As announced in the 2022 TFR, automatic extensions of employment authorization and EAD validity will be the original up to 180-day period for those eligible applicants who timely file a Form I-765 renewal applications on or after Oct. 27, 2023.
For individuals who received an increased automatic extension period under the TFR, the increased automatic extension will end when they receive a final decision on their renewal application or when the up to 540-day period expires (counted from the expiration date of the employment authorization and/or their EAD), whichever comes earlier.
Meanwhile, USCIS recently published a Policy Manual update increasing the maximum EAD validity period to five years for initial and renewal applications approved on or after Sept. 27, 2023, for the following categories:
- Certain noncitizens who are employment authorized incident to status or circumstance, including those admitted as refugees, paroled as refugees, granted asylum, and recipients of withholding of removal; and
- Certain noncitizens who must apply for employment authorization, including applicants for asylum and withholding of removal, adjustment of status, and suspension of deportation or cancellation of removal.
Diversity Visa Lottery for 2025 (a.k.a. 'Green Card lottery')
DV-2025 Program: The online registration period for the DV-2025 Program begins on Wednesday, October 4, 2023, at 12:00 noon, Eastern Daylight Time (EDT) (GMT-4) and concludes on Tuesday, November 7, 2023, at 12:00 noon, Eastern Standard Time (EST) (GMT-5). Submission of more than one entry for a person during the registration period will disqualify all entries for that person.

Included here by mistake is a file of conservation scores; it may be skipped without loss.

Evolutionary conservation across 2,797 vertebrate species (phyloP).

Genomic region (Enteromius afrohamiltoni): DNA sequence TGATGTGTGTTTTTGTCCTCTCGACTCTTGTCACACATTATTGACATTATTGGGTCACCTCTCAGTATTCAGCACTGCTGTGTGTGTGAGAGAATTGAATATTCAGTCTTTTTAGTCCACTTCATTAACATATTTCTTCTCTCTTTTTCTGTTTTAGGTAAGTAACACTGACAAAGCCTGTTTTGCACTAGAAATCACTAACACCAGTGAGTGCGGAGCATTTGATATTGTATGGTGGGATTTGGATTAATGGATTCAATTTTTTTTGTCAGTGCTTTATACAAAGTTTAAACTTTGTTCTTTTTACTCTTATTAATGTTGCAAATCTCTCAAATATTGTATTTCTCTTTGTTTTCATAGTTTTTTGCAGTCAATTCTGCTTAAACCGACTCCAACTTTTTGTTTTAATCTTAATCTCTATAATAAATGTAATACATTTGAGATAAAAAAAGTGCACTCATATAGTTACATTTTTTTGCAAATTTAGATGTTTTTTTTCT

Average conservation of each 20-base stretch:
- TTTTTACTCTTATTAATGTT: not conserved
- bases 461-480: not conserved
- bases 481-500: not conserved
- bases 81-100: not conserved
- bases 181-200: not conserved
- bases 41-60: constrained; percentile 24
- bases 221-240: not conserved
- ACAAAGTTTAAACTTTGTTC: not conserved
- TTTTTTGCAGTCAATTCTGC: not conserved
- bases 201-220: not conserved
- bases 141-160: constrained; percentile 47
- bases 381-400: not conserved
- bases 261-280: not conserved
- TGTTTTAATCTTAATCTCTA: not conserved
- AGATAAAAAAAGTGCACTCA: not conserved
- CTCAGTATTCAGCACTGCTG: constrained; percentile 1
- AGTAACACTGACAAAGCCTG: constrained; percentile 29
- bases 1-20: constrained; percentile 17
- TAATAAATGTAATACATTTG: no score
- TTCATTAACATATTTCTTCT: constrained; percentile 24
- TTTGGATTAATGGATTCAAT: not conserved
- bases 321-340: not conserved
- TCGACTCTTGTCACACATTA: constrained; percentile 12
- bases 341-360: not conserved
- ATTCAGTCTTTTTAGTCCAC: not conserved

Natives of the following countries and areas are not eligible to apply, because more than 50,000 natives of these countries immigrated to the United States in the previous five years: Bangladesh, Brazil, Canada, The People's Republic of China (including mainland and Hong Kong born), Colombia, Dominican Republic, El Salvador, Haiti, Honduras, India, Jamaica, Mexico, Nigeria, Pakistan, Philippines, Republic of Korea (South Korea), Venezuela and Vietnam.
Natives of Macau SAR and Taiwan are eligible.
To apply for the DV Lottery read the instructions at https://travel.state.gov/content/travel/en/us-visas/immigrate/diversity…
Secretary Mayorkas and Secretary Blinken Announce Designation of Israel into the Visa Waiver Program
Today, Secretary of Homeland Security Alejandro N. Mayorkas, in consultation with Secretary of State Antony J. Blinken, announced the designation of Israel into the Visa Waiver Program (VWP). By November 30, 2023, the Electronic System for Travel Authorization (ESTA) will be updated to allow citizens and nationals of Israel to apply to travel to the United States for tourism or business purposes for up to 90 days without first obtaining a U.S. visa, a step which further strengthens the security, economic and people-to-people ties between the United States and Israel. Following updates in Israel’s travel policies, all U.S. citizens may request entry to Israel for up to 90 days for business, tourism, or transit without obtaining a visa.